January 16, 2011

common value

Although Plato’s dialogues were written in the form of conversations, they have founded the philosophical tradition as an introspective, monological pursuit. At least, this is the line of reasoning put forth by Cesar Casarino in the preface to In Praise of the Common (University of Minnesota Press), an effort of collaboration with the Italian Marxist critic Antonio Negri. Not suprisingly, when the other (Socrates' dialogue partner) speaks in a Platonic dialogue, he does so by the rules of dialectical progress, based on fixed (that is, assimilated) identities that tend toward sublation. The history of the Platonic dialogue, writes Cesar Casarino,
has culminated in the now hegemonic liberal-democratic discourse of identity and in its suffering invocations of “dialogue” as a means of negotiating and reconciling differences among various and sundry identities (as if there was actually any real difference rather than sheer equivalence among identities, even despite the incommensurable inequities that they always index and that they are meant to redress in the realm of representation alone, and as if, hence, anything like a real dialogic relation—that is, anything like dialogue at the level of the real—could even begin to take place among them). 
It is for this reason that the “dialogic” nature of Platonic discourse must be distinguished from Mikhail Bakhtin’s conception of the dialogic relation. For Bakhtin, the “entire dialogue-monologue binary opposition” is constituted by this relation: the dialogue materializes this relation by affirming it, while the monologue materializes it by foreclosing it. In both cases, language invites (or desires) some form of response, which in turn requires its own response and so on ad infinitum. If the dialogic relation unfolds in this way then the conversation is dialogical, “for it involves response to and from—rather than sublation of—the other.” But to avoid the Platonic connotations (which are due both to the currency and the history of a loaded term like “dialogue”) Casarino wisely opts to speak of such intellectual negotiation as “conversation” (deriving from the Latin conversari: to keep company with) in his discussion of the common.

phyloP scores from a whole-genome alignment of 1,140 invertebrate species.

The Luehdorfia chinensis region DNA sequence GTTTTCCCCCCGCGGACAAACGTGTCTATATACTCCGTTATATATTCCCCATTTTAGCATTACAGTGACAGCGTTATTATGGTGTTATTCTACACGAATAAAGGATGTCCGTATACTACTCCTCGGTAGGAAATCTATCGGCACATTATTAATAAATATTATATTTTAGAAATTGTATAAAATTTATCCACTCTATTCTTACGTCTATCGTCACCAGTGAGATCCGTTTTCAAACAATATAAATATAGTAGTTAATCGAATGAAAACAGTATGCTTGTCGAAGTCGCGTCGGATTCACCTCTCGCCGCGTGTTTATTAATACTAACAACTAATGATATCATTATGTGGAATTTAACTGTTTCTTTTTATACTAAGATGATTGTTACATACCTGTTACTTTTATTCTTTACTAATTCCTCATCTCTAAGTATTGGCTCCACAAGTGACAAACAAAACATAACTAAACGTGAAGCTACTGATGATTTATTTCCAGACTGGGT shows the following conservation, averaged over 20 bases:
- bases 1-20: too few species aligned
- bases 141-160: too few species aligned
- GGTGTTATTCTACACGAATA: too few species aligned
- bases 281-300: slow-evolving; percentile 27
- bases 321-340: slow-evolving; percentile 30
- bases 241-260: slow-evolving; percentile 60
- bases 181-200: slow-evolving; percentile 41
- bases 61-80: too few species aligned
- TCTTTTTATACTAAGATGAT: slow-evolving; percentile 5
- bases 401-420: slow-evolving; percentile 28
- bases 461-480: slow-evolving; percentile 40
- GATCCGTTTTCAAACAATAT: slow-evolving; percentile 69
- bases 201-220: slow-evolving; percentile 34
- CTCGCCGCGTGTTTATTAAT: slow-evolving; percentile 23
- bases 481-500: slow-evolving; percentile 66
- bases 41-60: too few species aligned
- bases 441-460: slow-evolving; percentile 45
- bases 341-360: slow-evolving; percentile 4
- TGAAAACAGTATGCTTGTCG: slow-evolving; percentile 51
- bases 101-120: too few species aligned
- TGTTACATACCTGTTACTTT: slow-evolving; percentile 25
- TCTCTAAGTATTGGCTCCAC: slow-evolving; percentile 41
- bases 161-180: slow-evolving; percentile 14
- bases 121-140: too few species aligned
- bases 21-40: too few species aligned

Conversation is the language of the common because it brings us together as different rather than identical to one another. Casarino points to an early text by Dante, a treatise on the vernacular (De vulgari eloquentia), in which language is described as common to the human collective. Dante argues for the superiority of the vernacular over locutio secundaria (scholarly language) because it is employed by the whole world and because it is more “natural.” The vernacular is, in Casarino’s words, a “linguistic potential (that is, the capacity to learn language) and a linguistic practice (that is, the process by which such a capacity comes to its fruition through acquisition and usage) common to all human beings.” Here, we do not have two different types of language, but instead two different ways of learning, using, and conceptualizing language.

For Dante, the linguistic sign is a translating apparatus that is at once both sensory and rational. It must be comprised of both, for pure sensory knowledge is only possible for beasts and purely rational knowledge is only possible for angels. Human beings are unique because communication occurs across a subjective gap (beasts and angels do not have this problem): language must be sensed in order to be rationalized. Casarino highlights four points regarding Dante’s linguistic configuration: first, in Dante’s schema, the vernacular and the sign are equivalent to one another; second, the sign is able to translate and transcend the individual differences of every human being; third, the sign is described as a medium of exchange which move back and forth between producer and consumer; fourth, the sign is, as we have seen, both sensory and rational, bodily and spiritual. In sum, writes Casarino, “for Dante the linguistic sign functions already like the modern sign of value par excellence, namely, money.” The primary opposition between matter and spirit, which characterizes the majority of Hellenistic and medieval theocracy, is eventually displaced by a new fundamental opposition: matter vs. value. As Kiarina Kordela writes,